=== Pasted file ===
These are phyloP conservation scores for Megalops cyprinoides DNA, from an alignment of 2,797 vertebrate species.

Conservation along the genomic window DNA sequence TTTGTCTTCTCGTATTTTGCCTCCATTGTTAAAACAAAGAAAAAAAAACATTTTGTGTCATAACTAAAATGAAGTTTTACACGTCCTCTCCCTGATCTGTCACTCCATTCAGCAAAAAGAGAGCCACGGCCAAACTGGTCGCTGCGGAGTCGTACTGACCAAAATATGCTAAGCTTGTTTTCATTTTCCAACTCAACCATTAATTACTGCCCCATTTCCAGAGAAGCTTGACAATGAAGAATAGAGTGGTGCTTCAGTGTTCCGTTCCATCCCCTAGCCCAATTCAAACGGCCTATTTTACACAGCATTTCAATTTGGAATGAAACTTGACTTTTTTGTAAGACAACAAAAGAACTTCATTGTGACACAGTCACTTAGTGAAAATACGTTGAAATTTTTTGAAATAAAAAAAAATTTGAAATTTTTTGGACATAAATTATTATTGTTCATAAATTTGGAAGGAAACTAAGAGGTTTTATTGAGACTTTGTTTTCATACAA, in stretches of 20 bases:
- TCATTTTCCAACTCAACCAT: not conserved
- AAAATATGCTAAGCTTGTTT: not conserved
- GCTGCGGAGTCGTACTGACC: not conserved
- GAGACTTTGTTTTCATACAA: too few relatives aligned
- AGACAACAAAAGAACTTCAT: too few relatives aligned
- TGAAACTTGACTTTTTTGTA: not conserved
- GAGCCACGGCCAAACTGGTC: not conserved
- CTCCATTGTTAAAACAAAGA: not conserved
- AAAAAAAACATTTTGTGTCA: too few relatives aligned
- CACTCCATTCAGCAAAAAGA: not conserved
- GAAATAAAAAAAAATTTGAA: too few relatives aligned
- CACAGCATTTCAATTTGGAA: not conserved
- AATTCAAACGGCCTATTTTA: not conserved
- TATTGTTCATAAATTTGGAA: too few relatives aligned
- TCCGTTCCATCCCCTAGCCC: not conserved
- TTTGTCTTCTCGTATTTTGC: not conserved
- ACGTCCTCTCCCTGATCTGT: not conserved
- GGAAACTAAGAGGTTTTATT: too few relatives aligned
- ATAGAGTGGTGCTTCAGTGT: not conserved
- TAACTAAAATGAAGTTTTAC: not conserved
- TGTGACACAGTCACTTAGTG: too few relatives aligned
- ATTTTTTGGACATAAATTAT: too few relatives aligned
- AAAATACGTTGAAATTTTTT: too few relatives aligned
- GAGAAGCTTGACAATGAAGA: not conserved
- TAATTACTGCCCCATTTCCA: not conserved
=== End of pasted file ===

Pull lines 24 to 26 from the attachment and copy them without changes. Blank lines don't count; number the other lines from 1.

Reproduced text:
- ATTTTTTGGACATAAATTAT: too few relatives aligned
- AAAATACGTTGAAATTTTTT: too few relatives aligned
- GAGAAGCTTGACAATGAAGA: not conserved